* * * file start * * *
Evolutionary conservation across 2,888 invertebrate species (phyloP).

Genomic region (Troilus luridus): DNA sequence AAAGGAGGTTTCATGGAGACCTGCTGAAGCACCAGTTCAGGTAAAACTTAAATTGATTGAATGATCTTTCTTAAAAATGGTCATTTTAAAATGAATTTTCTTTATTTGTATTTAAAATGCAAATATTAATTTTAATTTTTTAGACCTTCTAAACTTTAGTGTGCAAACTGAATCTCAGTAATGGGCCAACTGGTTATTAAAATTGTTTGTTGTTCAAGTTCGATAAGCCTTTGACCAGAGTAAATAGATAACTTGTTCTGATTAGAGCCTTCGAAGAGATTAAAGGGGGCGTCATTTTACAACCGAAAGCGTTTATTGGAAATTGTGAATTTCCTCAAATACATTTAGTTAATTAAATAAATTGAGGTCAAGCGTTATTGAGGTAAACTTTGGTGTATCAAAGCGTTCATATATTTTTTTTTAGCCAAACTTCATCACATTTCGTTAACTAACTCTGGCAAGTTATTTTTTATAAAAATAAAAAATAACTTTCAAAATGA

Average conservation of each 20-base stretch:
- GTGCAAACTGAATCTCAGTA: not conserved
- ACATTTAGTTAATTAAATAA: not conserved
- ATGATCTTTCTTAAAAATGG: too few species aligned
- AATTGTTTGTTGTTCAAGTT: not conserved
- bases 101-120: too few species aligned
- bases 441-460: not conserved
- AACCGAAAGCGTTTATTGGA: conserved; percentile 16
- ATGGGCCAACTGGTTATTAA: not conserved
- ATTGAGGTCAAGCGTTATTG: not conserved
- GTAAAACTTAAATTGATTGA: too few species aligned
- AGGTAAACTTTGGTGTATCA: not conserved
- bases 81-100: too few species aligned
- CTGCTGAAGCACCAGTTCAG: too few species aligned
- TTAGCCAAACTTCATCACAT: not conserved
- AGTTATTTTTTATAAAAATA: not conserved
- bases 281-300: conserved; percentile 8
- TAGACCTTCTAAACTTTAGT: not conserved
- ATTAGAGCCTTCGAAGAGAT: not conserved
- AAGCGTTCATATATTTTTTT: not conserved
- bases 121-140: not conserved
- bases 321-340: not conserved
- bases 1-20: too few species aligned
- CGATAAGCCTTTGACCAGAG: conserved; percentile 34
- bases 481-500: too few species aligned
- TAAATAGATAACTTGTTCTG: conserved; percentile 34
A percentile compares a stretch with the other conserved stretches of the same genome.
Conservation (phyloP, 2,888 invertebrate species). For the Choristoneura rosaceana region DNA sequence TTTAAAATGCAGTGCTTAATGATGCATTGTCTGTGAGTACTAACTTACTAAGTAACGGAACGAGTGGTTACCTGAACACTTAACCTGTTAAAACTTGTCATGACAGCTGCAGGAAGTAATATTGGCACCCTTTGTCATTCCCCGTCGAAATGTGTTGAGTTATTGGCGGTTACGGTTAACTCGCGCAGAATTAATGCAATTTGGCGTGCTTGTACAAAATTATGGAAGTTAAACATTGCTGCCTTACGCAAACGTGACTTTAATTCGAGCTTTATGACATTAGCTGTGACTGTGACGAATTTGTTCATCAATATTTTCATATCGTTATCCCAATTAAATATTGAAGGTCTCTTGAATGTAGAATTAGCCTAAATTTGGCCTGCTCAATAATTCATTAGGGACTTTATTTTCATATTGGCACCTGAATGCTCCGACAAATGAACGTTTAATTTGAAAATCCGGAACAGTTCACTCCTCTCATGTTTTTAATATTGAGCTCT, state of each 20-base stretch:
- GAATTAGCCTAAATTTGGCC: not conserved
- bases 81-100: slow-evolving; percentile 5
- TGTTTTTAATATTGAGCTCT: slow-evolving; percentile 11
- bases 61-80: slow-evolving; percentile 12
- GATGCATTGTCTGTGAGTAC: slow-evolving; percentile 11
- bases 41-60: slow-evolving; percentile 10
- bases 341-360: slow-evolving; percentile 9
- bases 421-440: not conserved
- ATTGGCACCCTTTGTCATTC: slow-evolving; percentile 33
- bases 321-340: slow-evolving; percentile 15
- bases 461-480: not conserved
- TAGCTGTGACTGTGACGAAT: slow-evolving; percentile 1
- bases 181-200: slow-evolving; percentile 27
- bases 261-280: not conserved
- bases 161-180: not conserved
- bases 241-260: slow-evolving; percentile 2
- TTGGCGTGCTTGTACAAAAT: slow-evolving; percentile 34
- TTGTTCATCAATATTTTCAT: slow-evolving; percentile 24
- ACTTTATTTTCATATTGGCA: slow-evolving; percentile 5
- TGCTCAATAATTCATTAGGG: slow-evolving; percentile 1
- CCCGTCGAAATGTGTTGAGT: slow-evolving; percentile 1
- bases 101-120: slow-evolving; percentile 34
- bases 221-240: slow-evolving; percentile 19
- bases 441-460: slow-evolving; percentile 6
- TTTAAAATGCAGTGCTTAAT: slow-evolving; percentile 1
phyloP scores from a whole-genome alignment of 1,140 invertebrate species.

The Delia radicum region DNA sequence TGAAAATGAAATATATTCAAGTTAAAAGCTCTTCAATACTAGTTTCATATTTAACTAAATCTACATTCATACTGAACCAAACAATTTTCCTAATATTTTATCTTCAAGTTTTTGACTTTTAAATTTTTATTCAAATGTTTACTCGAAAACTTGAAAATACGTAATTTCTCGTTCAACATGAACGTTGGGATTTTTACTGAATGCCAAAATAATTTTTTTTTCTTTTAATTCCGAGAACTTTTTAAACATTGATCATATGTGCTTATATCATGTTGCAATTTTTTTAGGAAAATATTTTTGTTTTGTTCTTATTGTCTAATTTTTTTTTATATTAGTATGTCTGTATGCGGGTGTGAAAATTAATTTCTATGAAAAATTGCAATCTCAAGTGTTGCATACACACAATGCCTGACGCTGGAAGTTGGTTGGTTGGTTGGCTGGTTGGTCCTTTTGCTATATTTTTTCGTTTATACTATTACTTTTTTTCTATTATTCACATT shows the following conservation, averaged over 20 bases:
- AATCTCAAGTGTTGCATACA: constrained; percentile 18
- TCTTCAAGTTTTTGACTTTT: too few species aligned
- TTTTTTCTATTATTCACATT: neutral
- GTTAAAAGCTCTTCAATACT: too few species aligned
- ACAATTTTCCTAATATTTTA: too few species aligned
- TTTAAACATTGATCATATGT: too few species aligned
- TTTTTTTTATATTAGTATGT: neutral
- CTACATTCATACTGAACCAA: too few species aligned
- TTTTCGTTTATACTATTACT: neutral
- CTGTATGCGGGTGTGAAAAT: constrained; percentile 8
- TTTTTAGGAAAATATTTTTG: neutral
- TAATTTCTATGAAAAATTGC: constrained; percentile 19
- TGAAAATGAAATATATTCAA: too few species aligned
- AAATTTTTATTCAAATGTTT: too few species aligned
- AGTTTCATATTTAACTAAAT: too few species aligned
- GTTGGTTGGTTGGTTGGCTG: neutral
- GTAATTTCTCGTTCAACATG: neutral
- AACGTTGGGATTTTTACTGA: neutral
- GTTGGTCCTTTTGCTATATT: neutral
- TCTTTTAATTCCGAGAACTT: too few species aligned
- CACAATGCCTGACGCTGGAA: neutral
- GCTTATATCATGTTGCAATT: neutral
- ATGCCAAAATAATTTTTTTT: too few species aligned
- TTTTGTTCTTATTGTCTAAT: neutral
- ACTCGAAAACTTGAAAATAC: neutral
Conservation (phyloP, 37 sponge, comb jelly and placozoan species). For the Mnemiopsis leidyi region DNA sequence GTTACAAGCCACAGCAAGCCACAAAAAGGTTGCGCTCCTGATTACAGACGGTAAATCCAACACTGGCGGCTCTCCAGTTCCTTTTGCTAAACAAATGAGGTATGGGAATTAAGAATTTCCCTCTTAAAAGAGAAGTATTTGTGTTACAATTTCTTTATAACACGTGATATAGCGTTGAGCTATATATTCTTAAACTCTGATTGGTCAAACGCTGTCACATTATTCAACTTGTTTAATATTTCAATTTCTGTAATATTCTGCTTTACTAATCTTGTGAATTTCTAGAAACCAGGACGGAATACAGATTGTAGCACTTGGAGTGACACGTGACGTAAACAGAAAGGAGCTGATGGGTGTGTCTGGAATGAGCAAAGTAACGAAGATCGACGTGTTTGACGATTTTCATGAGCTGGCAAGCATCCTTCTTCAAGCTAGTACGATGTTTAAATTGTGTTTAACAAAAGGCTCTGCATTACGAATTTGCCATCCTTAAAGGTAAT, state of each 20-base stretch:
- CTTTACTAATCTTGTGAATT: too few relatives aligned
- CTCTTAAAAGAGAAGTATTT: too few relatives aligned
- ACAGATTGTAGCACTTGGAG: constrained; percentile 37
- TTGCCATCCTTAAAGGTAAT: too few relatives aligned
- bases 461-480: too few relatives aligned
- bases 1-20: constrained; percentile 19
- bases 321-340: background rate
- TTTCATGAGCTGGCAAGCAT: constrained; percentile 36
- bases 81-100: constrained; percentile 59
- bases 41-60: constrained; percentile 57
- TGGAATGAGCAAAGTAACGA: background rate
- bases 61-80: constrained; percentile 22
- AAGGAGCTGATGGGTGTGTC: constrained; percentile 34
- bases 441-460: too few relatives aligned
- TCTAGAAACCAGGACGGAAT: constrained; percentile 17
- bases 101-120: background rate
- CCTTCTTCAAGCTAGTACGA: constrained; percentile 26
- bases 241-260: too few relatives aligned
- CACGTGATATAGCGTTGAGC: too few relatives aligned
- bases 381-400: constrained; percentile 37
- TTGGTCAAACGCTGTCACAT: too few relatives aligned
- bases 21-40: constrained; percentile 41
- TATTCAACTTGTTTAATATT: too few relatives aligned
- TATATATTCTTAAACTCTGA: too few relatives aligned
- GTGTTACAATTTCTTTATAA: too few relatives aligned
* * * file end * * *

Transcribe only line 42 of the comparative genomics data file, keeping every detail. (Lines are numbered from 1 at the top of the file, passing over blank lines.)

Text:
- TAGCTGTGACTGTGACGAAT: slow-evolving; percentile 1